This trial report begins: 'A Full and Particular Account of the Trial and Sentence of HUGH M'MILLAN, and EUPHEMIA M'MILLAN, this last of whom is to be Executed at Edinburgh on Wednesday the 23d January, 1828, for the Murder of Archibald Campbell, Teacher of Dancing in Edinburgh, by throwing Vitriol in his face, in consequence of which he died in great agony.' No publication details have been included on this sheet.
It is unclear from this report whether the McMillans intended to murder Campbell, or whether their aim was to disfigure him. Whatever their intention, Archibald Campbell died from his wounds in Edinburgh's Royal Infirmary two weeks after the assault. Whilst Euphemia McMillan was found guilty and, despite a recommendation of mercy from the jury, sentenced to be executed, her husband, Hugh, was found to be blameless and walked free.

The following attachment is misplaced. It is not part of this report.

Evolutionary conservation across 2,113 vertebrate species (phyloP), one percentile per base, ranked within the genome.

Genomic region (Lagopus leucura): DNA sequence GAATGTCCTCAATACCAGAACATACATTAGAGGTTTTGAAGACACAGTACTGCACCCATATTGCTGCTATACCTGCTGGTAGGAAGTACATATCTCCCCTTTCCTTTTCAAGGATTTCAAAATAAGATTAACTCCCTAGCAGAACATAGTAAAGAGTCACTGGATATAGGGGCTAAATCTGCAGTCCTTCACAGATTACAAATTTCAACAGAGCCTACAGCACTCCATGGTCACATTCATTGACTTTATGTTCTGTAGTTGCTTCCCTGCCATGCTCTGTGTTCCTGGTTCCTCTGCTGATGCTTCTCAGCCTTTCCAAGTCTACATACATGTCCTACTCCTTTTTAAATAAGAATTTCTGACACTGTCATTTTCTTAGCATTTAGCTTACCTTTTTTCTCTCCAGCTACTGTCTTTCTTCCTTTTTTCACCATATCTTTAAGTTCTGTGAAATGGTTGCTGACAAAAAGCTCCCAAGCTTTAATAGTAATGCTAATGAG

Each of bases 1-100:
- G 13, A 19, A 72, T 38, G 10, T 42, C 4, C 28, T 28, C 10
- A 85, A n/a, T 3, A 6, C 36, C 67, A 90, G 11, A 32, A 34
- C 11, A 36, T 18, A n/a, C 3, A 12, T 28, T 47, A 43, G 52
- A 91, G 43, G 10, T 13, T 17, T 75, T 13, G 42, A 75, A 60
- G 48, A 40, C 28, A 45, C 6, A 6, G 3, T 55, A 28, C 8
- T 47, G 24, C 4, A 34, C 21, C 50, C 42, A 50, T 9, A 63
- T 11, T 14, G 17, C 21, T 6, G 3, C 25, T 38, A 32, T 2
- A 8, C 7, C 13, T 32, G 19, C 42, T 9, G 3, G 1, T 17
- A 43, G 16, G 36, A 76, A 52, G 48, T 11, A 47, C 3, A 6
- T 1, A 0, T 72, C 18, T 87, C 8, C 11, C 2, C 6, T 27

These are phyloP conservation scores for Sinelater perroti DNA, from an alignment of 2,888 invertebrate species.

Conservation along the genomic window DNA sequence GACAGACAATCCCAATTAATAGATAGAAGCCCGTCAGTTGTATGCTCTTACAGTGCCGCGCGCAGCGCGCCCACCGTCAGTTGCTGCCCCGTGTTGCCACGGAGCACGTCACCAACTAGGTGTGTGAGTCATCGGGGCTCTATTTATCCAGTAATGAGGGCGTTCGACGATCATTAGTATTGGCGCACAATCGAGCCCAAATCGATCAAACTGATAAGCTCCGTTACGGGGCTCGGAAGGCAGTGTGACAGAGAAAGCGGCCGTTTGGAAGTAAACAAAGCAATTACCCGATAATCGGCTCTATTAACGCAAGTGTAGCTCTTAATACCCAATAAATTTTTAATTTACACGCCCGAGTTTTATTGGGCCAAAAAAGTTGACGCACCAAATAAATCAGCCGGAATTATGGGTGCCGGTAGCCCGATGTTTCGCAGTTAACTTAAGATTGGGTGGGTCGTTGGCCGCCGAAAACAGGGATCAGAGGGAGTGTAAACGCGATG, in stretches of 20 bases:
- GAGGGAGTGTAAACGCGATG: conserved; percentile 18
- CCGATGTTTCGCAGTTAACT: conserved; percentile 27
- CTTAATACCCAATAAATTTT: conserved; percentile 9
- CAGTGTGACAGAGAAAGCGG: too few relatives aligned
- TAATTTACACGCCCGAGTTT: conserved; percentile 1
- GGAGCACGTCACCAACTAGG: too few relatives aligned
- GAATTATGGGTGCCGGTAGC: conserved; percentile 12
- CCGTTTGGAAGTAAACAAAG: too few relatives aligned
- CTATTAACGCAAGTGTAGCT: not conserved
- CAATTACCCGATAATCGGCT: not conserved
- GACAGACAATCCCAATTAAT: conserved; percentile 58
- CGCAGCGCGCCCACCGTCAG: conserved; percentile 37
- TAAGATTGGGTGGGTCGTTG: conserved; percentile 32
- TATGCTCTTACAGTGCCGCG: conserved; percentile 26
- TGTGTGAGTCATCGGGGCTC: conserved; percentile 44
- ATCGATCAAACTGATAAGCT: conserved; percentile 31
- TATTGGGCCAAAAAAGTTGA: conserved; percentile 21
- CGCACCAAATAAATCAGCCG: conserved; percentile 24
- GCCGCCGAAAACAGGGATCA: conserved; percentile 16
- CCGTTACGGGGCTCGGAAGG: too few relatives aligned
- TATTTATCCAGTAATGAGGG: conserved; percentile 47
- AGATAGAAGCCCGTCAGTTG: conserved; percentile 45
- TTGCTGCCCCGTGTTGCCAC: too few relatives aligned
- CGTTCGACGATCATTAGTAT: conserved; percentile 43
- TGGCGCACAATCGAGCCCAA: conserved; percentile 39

Broadsides are single sheets of paper, printed on one side, to be read unfolded. They carried public information such as proclamations as well as ballads and news of the day. Cheaply available, they were sold on the streets by pedlars and chapmen. Broadsides offer a valuable insight into many aspects of the society they were published in, and the National Library of Scotland holds over 250,000 of them.
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Likely date of publication:
1828 shelfmark: Ry.III.a.2(81)
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